“CityZen incorporates finite budgets and decisions that either boost amenity or generate a detriment – real world considerations that play out within the game.”
It was important to highlight the impact of each choice in the game on carbon footprint and sustainability
Teams have to unpick a wealth of engineering research and design information to complete the CityZen tasks. An important real-life aspect of the game comes through challenging the teams to balance the needs and desires of a wide variety of people and organisations.
Each team was supported by an ICE science, technology engineering and mathematics (Stem) Ambassador to provide an industry link for mentoring the students through the tasks and to help them develop greater insight to the sector.
Last year’s entrants looked at a wide variety of issues facing their local communities to work their way through the challenge and created videos of their work for the judges to assess.
It was a focus on developing a plan for eco-friendly and affordable housing that won four students from St John’s Marlborough school the top prize. One of the school’s students, Oliver Markham, says: “Over the course of CityZen we realised that civil engineering is more than building infrastructure alone. It is about people and improving areas to increase the standard of living, protecting the environment and history and being prepared for any eventuality.”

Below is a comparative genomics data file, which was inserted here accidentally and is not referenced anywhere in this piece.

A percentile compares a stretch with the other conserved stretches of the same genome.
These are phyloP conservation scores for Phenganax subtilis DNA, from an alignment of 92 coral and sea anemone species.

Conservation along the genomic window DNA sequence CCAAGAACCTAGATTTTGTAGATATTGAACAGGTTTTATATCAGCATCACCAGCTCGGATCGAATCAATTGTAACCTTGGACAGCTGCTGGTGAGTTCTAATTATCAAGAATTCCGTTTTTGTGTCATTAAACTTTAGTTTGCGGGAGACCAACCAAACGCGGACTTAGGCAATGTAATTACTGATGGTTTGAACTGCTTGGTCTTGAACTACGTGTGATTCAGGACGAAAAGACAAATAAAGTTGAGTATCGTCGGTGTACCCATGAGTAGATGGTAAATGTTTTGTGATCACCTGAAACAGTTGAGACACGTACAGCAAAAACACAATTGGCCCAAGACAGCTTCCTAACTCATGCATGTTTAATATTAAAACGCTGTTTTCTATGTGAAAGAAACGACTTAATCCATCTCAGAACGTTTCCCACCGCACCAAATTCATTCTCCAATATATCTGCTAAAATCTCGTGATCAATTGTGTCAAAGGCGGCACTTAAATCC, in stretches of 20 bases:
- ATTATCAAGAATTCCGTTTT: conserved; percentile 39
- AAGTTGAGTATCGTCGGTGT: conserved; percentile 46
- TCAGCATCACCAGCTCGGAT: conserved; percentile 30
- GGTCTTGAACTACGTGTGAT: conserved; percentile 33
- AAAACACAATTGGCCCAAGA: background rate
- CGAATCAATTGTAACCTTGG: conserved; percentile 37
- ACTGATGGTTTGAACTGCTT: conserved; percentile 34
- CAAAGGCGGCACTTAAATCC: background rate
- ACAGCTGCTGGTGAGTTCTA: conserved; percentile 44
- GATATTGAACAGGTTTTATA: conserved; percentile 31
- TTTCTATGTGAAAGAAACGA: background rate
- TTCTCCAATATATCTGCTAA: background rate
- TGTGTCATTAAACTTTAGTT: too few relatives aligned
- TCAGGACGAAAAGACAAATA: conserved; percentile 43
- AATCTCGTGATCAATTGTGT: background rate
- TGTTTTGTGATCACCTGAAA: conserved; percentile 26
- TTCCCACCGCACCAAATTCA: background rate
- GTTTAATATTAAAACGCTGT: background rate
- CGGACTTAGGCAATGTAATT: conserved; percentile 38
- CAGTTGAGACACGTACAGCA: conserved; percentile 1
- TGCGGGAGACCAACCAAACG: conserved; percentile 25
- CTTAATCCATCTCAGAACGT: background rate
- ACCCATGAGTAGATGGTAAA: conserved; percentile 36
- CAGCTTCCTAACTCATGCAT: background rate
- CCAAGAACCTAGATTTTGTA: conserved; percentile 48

CityZen incorporates finite budgets and decisions that either boost amenity or generate a detriment – real world considerations
The St John’s Marlborough students said that playing the game helped them understand the need to listen to stakeholders and be aware of the challenge of balancing the needs of everyone in making decisions.
Their first task was to build a bridge and the school’s ICE Stem Ambassador talked them through all aspects of the decision making processes and got them to consider the outcome of the work.
In the weeks that followed, the team spoke to local stakeholders to understand the challenges facing their local community. This helped them identify the need for more affordable homes. The solution they presented was based on converting shipping containers into housing.
While not everyone could be a winner, the feedback from the students was clear – they liked the game concept of CityZen but also enjoyed applying the skills they gained to solving problems in their local area. For many, developing workable solutions was not as simple as it first seemed. But the feedback suggests that they thrived on the challenge. The hope for this year is that CityZen can reach a wider audience.
Although more than 200 schools have already registered to take part in this year’s competition, there is still time for more to get involved. Interested schools must register by the end of September and have until 15 December to play the game and create their video. The winners will be announced at a special event on 10 March next year.